“The weak can never forgive. Forgiveness is the attribute of the strong.”

– Gandhi

Winter in Toronto by Adam Morris on


When angry or holding resentment, the way out is forgiveness. This usually comes naturally at some point, but after a confrontation, there can be a good chunk of time where the natural impulse is hold on to that resentment, generating ill will towards your adversary, almost as if it were a punishment for the pain that has been caused.

After such an event, most of the anger and frustration that follows comes from your interpretation. If the interpretation is resentful, remind yourself that you can see things differently. Perhaps someone was careless or made a mistake, and maybe because of some past pain they were even vengeful. It doesn’t matter. The ongoing pain that is felt is your own attempt to keep the memory alive.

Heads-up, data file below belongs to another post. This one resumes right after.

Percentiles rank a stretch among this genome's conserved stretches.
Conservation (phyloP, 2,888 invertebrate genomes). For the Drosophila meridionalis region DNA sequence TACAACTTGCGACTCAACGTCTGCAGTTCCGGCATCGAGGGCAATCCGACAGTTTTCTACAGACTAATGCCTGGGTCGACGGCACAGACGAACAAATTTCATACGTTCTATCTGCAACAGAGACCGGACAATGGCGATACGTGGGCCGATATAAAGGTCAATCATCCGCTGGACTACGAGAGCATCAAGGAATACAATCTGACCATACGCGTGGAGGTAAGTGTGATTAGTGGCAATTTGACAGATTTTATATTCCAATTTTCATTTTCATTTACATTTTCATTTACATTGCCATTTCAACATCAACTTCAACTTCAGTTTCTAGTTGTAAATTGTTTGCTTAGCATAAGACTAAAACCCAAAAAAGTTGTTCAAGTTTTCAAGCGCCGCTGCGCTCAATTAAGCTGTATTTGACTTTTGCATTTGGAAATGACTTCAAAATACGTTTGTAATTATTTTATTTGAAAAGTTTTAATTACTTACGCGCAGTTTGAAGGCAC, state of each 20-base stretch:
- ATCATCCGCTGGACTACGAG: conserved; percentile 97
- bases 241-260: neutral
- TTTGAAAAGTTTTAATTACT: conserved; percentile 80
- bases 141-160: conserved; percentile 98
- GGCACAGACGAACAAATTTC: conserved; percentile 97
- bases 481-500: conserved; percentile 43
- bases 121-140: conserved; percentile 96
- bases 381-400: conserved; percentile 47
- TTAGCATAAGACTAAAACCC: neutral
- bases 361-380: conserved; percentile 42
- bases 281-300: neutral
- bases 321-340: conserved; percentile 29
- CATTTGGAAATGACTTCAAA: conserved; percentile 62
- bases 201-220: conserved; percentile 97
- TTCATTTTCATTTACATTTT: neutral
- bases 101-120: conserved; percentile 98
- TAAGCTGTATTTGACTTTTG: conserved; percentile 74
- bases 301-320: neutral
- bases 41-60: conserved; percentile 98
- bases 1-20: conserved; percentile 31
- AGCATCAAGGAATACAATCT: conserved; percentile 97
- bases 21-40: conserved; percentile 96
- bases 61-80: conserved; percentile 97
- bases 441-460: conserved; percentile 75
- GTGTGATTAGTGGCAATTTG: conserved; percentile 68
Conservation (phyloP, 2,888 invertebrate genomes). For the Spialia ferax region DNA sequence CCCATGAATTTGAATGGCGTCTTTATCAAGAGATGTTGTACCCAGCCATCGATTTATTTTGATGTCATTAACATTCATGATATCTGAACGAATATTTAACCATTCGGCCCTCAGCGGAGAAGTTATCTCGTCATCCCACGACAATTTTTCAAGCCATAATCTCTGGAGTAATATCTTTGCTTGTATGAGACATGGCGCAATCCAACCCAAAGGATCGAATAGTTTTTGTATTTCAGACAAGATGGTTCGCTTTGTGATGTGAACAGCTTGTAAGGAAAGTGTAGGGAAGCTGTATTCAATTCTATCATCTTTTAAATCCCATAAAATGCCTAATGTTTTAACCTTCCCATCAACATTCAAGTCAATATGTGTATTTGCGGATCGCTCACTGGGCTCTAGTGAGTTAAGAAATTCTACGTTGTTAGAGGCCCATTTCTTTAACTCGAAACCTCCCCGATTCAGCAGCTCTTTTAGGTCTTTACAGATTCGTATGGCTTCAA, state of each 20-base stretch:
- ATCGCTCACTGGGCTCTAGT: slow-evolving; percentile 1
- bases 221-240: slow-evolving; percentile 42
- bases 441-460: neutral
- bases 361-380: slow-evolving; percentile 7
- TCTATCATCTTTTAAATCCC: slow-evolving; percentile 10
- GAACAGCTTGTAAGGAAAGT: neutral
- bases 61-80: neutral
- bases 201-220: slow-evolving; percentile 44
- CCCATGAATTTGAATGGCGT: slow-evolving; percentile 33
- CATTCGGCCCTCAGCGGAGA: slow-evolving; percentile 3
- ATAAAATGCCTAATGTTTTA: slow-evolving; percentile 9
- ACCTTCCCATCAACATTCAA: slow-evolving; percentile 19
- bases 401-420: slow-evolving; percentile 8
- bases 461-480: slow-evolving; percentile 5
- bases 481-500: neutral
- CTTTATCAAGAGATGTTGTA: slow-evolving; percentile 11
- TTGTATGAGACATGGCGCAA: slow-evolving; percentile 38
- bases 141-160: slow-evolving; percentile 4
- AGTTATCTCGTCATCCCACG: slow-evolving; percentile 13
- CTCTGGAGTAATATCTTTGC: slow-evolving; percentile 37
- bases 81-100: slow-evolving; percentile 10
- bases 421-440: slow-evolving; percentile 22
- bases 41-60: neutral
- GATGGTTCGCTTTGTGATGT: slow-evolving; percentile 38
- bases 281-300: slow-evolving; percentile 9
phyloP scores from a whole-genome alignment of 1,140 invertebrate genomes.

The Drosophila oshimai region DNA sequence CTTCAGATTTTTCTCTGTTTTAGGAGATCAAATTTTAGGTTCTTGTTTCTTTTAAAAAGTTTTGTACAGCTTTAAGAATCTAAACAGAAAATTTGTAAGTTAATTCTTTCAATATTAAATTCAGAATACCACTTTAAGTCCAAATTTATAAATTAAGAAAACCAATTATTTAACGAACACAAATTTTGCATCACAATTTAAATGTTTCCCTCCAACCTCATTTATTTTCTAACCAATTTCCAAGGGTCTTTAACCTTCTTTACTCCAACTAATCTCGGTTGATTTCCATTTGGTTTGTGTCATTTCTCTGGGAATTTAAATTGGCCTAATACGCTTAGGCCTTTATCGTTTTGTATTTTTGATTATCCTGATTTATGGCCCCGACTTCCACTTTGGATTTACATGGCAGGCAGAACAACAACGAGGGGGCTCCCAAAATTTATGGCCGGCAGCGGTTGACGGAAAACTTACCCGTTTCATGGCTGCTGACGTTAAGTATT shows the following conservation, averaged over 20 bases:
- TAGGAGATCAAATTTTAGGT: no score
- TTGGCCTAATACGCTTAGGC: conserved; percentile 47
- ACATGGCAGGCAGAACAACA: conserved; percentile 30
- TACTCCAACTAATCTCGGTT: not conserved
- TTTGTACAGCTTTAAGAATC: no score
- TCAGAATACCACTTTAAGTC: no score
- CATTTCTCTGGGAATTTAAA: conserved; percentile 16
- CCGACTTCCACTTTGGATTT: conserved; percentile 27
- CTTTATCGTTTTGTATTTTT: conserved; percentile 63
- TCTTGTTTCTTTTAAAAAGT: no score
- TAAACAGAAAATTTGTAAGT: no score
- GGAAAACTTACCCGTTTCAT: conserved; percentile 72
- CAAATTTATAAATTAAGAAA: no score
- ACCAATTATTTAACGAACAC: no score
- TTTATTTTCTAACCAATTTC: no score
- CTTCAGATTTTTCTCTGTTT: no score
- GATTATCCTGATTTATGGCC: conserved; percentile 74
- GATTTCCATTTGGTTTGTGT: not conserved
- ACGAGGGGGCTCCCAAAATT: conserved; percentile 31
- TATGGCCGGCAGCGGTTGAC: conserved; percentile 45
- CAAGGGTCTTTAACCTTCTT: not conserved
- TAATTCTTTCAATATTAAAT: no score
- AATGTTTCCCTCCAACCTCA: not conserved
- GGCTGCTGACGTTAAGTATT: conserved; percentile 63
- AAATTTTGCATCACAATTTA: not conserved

Admitting that you are perpetuating your agony is quite difficult to do. Usually after a cooling off period, it is easier to see the event in a better light, but the challenge is to start looking for forgiveness the moment feelings of anger or annoyance arise. Even right in the middle of it. And if you don’t feel like letting go, ask your higher self for help – a genuine question of how to forgive a situation is always answered. The quicker your forgive, the quicker you return to peace.

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